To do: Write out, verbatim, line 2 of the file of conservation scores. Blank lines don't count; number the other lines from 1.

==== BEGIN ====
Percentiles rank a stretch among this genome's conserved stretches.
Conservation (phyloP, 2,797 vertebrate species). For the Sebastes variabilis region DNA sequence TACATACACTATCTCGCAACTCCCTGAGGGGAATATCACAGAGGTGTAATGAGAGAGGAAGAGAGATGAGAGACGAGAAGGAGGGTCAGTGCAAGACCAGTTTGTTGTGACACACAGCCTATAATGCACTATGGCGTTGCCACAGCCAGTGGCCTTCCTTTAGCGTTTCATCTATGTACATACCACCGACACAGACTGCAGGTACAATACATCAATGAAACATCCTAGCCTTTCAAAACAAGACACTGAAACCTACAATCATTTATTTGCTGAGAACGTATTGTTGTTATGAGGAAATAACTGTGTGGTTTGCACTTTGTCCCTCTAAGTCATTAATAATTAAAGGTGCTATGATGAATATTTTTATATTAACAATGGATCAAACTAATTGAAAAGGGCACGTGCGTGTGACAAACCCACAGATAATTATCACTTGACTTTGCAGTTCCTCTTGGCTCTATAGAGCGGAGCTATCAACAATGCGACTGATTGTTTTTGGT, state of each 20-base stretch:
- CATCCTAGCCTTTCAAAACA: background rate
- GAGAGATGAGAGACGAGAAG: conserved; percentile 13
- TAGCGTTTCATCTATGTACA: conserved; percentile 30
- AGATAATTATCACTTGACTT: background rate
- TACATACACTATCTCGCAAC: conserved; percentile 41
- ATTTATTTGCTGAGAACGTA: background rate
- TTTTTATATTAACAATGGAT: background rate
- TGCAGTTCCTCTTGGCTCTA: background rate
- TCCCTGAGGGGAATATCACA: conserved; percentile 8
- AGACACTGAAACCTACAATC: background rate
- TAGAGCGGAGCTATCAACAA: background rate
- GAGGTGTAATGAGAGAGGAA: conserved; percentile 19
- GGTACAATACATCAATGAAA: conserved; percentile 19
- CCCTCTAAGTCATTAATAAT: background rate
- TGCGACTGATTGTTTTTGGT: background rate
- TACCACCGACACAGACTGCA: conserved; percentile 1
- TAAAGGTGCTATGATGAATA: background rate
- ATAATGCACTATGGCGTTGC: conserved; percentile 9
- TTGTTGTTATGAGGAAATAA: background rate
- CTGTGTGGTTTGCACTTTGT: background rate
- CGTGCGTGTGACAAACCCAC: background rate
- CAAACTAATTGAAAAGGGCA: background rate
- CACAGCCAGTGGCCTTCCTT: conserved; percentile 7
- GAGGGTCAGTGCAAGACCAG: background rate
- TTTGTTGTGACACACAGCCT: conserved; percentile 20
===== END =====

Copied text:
Conservation (phyloP, 2,797 vertebrate species). For the Sebastes variabilis region DNA sequence TACATACACTATCTCGCAACTCCCTGAGGGGAATATCACAGAGGTGTAATGAGAGAGGAAGAGAGATGAGAGACGAGAAGGAGGGTCAGTGCAAGACCAGTTTGTTGTGACACACAGCCTATAATGCACTATGGCGTTGCCACAGCCAGTGGCCTTCCTTTAGCGTTTCATCTATGTACATACCACCGACACAGACTGCAGGTACAATACATCAATGAAACATCCTAGCCTTTCAAAACAAGACACTGAAACCTACAATCATTTATTTGCTGAGAACGTATTGTTGTTATGAGGAAATAACTGTGTGGTTTGCACTTTGTCCCTCTAAGTCATTAATAATTAAAGGTGCTATGATGAATATTTTTATATTAACAATGGATCAAACTAATTGAAAAGGGCACGTGCGTGTGACAAACCCACAGATAATTATCACTTGACTTTGCAGTTCCTCTTGGCTCTATAGAGCGGAGCTATCAACAATGCGACTGATTGTTTTTGGT, state of each 20-base stretch: